Difficult as it was, the Covid-19 pandemic was also the spark that helped ignite the flame of the Hoquiam edtech revolution. Students needed individual devices to be successful at remote learning. Educators needed support and training in how to use these new tools.
“At the direction of Dr. Villarreal, we set out to bring the district up to 21st century digital learning standards,” said Nitti. “The first step was to tap into FCC EFC grants to procure student Chromebooks. After that, the goal was to
equip classrooms with interactive displays.”
With two grants across two years, Nitti and his team created the first true 1:1 fleet. Every student now had a Chromebook less than 1 year old. Next, Nitti teamed up with KC Merchant, supervisor of the Washington State Digital Equity and Inclusion grant, and John Buyse at reseller partner Vivacity. With the support of Merchant, the district earned a substantial DEI grant. Buyse arranged demonstrations of interactive flat panel (IFP) displays from six major manufacturers.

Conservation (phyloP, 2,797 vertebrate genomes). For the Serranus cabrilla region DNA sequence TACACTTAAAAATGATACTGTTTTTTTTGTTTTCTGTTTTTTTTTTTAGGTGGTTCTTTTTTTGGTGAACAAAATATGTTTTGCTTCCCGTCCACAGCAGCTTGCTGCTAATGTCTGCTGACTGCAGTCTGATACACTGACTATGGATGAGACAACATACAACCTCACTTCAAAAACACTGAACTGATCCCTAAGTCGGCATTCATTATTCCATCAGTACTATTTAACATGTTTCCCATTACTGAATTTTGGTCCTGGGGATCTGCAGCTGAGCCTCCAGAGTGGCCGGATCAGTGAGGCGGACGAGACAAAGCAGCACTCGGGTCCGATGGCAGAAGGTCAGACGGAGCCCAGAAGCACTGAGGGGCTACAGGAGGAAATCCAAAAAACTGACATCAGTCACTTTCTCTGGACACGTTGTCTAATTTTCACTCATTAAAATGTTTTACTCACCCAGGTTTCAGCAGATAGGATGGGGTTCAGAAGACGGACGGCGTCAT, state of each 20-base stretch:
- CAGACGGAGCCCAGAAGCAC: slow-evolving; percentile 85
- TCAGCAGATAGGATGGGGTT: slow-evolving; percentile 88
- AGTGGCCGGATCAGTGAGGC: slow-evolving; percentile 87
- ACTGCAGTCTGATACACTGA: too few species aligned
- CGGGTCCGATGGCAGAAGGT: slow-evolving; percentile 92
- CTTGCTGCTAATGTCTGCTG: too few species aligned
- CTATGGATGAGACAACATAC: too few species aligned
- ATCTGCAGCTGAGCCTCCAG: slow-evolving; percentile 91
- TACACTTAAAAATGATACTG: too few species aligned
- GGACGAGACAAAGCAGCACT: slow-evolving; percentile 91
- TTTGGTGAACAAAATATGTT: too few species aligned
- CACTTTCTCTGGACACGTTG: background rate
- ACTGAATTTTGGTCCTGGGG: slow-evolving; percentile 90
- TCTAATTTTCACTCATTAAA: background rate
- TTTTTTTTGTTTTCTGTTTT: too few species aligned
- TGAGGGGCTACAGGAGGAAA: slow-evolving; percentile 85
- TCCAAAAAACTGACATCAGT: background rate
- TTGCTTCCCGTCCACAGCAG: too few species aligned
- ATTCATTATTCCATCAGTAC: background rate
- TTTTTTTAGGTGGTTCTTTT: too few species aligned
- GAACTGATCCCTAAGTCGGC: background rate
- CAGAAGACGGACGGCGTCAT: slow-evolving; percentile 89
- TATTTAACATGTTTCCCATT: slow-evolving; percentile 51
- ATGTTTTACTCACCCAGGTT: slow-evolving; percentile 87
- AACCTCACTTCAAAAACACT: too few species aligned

Right away, it was clear that the ViewSonic® ViewBoard® IFPs were a perfect fit for the district, said both Nitti and Tech Assistant Jen Thorp. The integrated myViewBoard software tools were intuitive and expansive. The touch response and image quality were outstanding. And the IT team was thrilled with the centralized management that would allow them to handle all maintenance without having to physically go to seven buildings.
“We’re a MAC district and it was notable for us that the ViewBoard displays connect with a single USB cable,” said Nitti. “We just connect them and they work. It couldn’t be more simple or efficient.”
What’s more, Nitti emphasized, was that ViewSonic was the only company that sent a team along with their demo display.
“Our sales rep, a trainer, and the ViewSonic national sales manager all came to Hoquiam. That meant a lot to us,” said Nitti